MI schools struggle with lack of substitute teachers
Michigan is experiencing a shortage of substitute teachers.
One way the shortage can be measured is by the fill rate- that’s the percentage of open substitute positions that get filled. In 2012 the fill rate in Michigan was about 95%, and today it has dropped as low as 85%. So, for every 100 classrooms that need subs, about 15 aren’t getting them.
Clark Galloway is the president of EDUStaff, a company that provides subs to more than 300 of Michigan’s 500 districts.
“You know what that typically does is it leads to what we call a scramble plan at the district, it’s a pretty big disruption chain of command,” he says.
This scrambling disrupts everyone at the school, from the other substitutes, to teachers and principals.
“So whether it be one absence that day or ten absences that day, it really is affecting the leaders and teachers at the school district, but most importantly it’s affecting the quality of education.”
Galloway says this is an issue nationwide.
“We’re starting to see fill rates across the nation declining and the stats that we’re facing in central Michigan are not far off of what we see in national trends.”
So what’s causing the decline in substitute teachers?
“What we’re finding is the biggest key, the biggest factor, is the overall economic factor. It’s really the fact that we’re trying to obtain candidates to work from the same general pool of employees that we’re competing with other employers.”
The decline is also indicative of the dwindling interest in pursuing teaching.
“The percentage of people who are going into education has declined in the state of Michigan. I would say easily a 30 to 40 percent decline in the local colleges and universities and their educational programs has reduced the amount of qualified certified teachers who are coming into the teacher pool.”
Galloway says the typical substitute ten years ago was fresh out of college with a teaching certificate, hoping to land a teaching job. Today, the typical sub is a female in her forties without a teaching certificate, returning to the workforce.
But there are still some out there who are working toward full time teaching, and see substituting as a means to that end.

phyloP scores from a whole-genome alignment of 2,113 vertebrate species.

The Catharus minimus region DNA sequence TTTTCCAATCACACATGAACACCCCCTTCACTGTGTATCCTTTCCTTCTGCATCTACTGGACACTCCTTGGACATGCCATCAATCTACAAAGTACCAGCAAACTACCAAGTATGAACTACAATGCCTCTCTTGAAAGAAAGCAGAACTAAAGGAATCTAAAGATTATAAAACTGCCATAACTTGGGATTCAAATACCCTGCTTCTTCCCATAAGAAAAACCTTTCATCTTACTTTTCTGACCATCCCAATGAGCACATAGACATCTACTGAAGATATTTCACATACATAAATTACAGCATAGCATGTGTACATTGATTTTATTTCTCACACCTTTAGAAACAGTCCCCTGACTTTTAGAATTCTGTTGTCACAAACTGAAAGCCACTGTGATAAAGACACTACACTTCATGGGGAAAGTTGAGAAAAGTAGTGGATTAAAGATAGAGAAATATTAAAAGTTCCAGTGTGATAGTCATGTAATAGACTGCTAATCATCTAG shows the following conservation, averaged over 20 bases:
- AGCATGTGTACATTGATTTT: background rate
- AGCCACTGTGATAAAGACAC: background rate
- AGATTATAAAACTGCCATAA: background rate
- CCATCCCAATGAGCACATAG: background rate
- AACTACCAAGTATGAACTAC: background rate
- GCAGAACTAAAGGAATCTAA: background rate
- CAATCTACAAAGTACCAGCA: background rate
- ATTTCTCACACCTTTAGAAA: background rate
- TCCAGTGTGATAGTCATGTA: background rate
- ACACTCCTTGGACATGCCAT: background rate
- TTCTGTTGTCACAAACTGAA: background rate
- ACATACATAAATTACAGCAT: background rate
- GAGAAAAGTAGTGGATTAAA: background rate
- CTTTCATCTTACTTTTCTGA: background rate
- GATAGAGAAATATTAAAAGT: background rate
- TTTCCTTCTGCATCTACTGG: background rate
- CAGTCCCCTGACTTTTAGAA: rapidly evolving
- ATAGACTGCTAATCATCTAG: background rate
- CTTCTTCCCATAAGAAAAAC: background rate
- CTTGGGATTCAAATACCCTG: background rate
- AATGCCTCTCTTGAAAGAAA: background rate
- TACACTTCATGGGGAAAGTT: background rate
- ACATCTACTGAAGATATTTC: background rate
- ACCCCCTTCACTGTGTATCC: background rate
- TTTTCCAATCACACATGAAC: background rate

29 year-old Tony Blauvelt lives in Oak Park Michigan, and substitutes in several school districts.
“I feel like it’s the most important job in the world, it really makes you feel good about what you do at the end of the day. It’s fun, engaging, it allows you to infuse a lot of creativity into what you do- in spite of whatever challenges come with it, it’s still what I love to do.”
Blauvelt is currently substituting and working toward his Master’s degree in education so he can teach full time. He has some ideas for what might increase the number of substitutes.
“I guess the incentive would be stronger if maybe subs weren’t privatized, maybe if subs could be hired by a district and know they have a home to go to where they get to know a staff and students really well, if they got paid better if they had benefits,” he says.
In an effort to recruit, EDUStaff has put billboards across the state, spreading the word about the need for substitutes. Galloway says more needs to be done, and he’s optimistic.
“It takes time, it can’t necessarily be done in one year. From what I can tell at the legislative level, whether someone is a democrat or republican, we’re finding that more and more people are listening to the needs of education and it looks like some good solutions may be emerging.”
And in the meantime, substitutes like Blauvelt will stay the course, because he finds working with his students deeply gratifying.
“Some of them had told me they had genuinely learned from me and that’s a rewarding feeling because as a sub at times you’re a glorified babysitter and when students tell you, ‘I really learned from you,’ or students say, ‘you’ve made me a different person,’ that’s the greatest thing you could ever ask for.”
For WKAR News, I’m Katie Cook.